“His words only confirmed my feelings. They shaped me, took root in my heart, and I believed the things he said.”

Ball breaks down the phases in the cycle of abuse and talks about making a “safe plan.” Although it’s crucial to get out of an abusive relationship physically, it’s not enough. Victims need to purge themselves from the damaging affects of abuse that are left embedded in their minds and spirits. That means talking about trust, low self-image, forgiveness, anger, and learning how to move forward.

Aleman writes, “I was free on the surface, yet broken and deeply wounded inside.” That was, until she decided to no longer allow herself to be defined by abusive men, but by a loving God who offered hope and healing.

You may also be interested in:

Domestic Violence: But He Really is a Good Person

What is Emotional Abuse?

Quotes From Women Who Have Suffered Emotional Abuse

Sexual Violence Against Women: Rape, Abuse and Incest

Innocence Lost: Women and Childhood Sexual Abuse

Note: Rose Publishing provided me with an advanced reader copy of this booklet.

Join me on Twitter @DestinysWomen

(c) By April McCallum, Destiny’s Women™–”Championing the Life, Freedom & Destiny of Women”


Freedom Series: Fear To Courage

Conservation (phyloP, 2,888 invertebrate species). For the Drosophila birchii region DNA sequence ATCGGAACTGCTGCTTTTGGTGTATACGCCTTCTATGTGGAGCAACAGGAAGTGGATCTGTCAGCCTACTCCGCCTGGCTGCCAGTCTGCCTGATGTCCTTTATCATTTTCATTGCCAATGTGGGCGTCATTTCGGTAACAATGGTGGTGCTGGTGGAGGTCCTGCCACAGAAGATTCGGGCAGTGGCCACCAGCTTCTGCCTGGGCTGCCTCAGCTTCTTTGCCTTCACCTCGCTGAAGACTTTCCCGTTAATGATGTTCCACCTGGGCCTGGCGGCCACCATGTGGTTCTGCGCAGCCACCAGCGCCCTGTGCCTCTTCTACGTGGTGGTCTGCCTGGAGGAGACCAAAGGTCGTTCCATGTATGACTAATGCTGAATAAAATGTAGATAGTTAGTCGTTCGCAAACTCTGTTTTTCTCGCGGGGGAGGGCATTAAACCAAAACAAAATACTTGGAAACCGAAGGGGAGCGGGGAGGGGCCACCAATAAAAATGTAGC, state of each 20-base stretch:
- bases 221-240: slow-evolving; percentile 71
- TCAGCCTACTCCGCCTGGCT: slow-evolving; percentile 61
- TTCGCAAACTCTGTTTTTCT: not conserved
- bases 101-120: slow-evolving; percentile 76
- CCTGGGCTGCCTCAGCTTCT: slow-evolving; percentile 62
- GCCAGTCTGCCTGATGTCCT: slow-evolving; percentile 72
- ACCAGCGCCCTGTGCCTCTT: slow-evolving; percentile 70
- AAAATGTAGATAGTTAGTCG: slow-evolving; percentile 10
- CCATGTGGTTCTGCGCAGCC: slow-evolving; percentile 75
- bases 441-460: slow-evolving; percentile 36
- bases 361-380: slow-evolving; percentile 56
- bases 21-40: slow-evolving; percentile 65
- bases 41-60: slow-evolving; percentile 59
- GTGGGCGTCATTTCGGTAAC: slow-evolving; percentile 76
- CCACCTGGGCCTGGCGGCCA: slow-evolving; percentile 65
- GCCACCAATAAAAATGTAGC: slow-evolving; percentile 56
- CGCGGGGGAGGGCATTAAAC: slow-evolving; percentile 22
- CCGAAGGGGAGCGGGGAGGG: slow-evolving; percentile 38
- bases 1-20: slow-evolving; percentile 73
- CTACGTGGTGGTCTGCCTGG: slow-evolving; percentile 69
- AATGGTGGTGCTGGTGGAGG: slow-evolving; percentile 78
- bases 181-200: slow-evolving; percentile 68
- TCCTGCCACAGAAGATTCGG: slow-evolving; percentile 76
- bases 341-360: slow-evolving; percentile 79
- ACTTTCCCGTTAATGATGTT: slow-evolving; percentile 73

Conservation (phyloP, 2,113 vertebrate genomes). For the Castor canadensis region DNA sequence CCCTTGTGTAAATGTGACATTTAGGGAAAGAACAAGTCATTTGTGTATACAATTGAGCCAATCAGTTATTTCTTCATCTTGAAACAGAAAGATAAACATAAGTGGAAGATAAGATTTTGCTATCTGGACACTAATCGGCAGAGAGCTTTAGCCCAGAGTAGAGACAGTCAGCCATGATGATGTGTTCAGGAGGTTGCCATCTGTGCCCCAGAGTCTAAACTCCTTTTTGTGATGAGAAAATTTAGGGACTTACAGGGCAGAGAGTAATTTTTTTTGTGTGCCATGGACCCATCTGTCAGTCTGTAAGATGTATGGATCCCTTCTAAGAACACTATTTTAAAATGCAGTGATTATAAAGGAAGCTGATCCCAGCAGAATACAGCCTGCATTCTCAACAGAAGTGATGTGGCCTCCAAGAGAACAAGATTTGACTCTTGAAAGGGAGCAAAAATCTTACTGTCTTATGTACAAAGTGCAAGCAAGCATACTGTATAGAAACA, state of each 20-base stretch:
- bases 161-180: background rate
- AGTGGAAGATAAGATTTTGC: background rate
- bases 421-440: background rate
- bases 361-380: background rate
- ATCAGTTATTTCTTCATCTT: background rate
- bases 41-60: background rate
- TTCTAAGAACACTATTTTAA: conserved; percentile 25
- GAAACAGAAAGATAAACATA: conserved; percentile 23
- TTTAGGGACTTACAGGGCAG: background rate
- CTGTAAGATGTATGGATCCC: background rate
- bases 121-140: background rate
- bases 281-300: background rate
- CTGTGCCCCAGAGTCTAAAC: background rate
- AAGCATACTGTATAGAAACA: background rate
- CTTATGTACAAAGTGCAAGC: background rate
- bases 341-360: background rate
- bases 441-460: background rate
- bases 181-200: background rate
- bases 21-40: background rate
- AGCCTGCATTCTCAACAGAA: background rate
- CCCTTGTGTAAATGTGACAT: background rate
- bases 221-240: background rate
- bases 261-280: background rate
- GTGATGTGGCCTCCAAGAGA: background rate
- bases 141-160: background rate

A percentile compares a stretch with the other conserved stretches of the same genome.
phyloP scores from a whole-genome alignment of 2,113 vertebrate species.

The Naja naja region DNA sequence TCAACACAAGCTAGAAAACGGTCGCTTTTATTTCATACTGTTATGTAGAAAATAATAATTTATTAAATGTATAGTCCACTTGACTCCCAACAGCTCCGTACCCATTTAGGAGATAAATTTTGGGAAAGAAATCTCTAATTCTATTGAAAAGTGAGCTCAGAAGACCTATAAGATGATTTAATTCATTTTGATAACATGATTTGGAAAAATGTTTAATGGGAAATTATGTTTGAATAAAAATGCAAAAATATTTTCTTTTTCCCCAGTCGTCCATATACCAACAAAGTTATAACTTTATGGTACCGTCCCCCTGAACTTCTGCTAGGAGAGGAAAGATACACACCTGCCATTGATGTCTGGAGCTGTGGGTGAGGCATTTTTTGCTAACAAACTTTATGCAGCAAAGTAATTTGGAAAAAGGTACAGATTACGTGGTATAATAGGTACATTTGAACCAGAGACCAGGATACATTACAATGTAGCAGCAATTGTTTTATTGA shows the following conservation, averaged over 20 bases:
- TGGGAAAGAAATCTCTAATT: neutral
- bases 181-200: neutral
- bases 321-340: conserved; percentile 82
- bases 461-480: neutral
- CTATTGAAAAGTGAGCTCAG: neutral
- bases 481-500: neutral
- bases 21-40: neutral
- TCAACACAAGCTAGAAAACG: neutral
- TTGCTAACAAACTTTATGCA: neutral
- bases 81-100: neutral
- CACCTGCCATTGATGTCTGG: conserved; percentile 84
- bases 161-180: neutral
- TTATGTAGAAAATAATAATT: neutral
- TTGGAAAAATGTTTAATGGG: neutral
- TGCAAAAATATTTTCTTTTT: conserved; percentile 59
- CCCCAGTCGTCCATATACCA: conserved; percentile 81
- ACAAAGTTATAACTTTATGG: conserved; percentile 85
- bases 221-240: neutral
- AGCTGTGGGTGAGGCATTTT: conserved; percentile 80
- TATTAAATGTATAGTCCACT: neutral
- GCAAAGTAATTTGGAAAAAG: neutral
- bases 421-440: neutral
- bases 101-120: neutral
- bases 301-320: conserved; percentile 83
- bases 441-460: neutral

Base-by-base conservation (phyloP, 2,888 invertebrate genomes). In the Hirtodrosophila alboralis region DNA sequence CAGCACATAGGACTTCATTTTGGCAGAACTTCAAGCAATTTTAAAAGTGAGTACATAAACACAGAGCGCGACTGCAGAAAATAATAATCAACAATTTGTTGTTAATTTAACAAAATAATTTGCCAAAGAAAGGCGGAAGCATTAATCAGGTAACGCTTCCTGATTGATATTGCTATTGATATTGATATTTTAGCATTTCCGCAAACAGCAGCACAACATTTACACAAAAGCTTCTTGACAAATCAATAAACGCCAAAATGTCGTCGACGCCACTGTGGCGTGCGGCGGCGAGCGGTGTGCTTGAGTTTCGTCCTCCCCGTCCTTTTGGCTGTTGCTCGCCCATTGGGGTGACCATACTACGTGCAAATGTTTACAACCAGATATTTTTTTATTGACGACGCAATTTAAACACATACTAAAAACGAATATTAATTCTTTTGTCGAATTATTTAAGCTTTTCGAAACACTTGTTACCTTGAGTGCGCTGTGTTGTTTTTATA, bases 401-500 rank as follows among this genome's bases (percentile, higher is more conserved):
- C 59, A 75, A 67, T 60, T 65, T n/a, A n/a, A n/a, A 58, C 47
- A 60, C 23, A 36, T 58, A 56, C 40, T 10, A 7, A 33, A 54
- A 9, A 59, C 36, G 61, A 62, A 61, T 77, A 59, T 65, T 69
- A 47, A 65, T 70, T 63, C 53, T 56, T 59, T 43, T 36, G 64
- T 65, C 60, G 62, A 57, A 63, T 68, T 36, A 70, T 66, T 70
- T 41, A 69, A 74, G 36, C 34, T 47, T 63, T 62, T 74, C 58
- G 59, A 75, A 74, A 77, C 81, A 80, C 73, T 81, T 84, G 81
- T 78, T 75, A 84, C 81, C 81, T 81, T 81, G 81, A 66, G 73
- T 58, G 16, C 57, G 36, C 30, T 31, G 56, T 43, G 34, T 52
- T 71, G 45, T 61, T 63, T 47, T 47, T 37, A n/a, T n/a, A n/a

Unhealthy fear is a liar. If not stopped, it will always seek to bully us into believing lies about ourselves and about others, ultimately morphing our reality. It is a thief. It robs our peace and joy, and in many cases, the faith and courage to follow our dreams and live healthy fulfilled lives. But the worst part about unhealthy fear is that it can become a slave master. Its single focused goal is to destroy the truth and any potential goodness in our lives by disempowering us and holding us captive.

From Fear to Courage is a 96-page minibook that is part of the Freedom Series created by author and popular women’s speaker, Michelle Borquez. Women desperately want to get to the other side of fear, shame, low self-esteem, hopelessness, or any other issue that keeps them from finding their ultimate freedom in life, but often they don’t know how. The book’s authors use biblical truths to guide readers out of their unhealthy fears into a place of understanding, healing, and freedom.

Have you (or someone you know) kept a secret that has bound you in chains, choked off your voice, drowned your hopes, or silenced your dreams?

In Fear to Courage, Kim Vastine shares her personal story of shame, betrayal, loneliness, and anger brought on by childhood sexual abuse perpetrated by an uncle, someone she “should” have been able to trust. Instead, she was lied to, stolen from, and enslaved to her abuser.  Fear became an unwanted and demanding companion. She uses words like torment, pain, fear, and grief to describe how the abuse made her feel.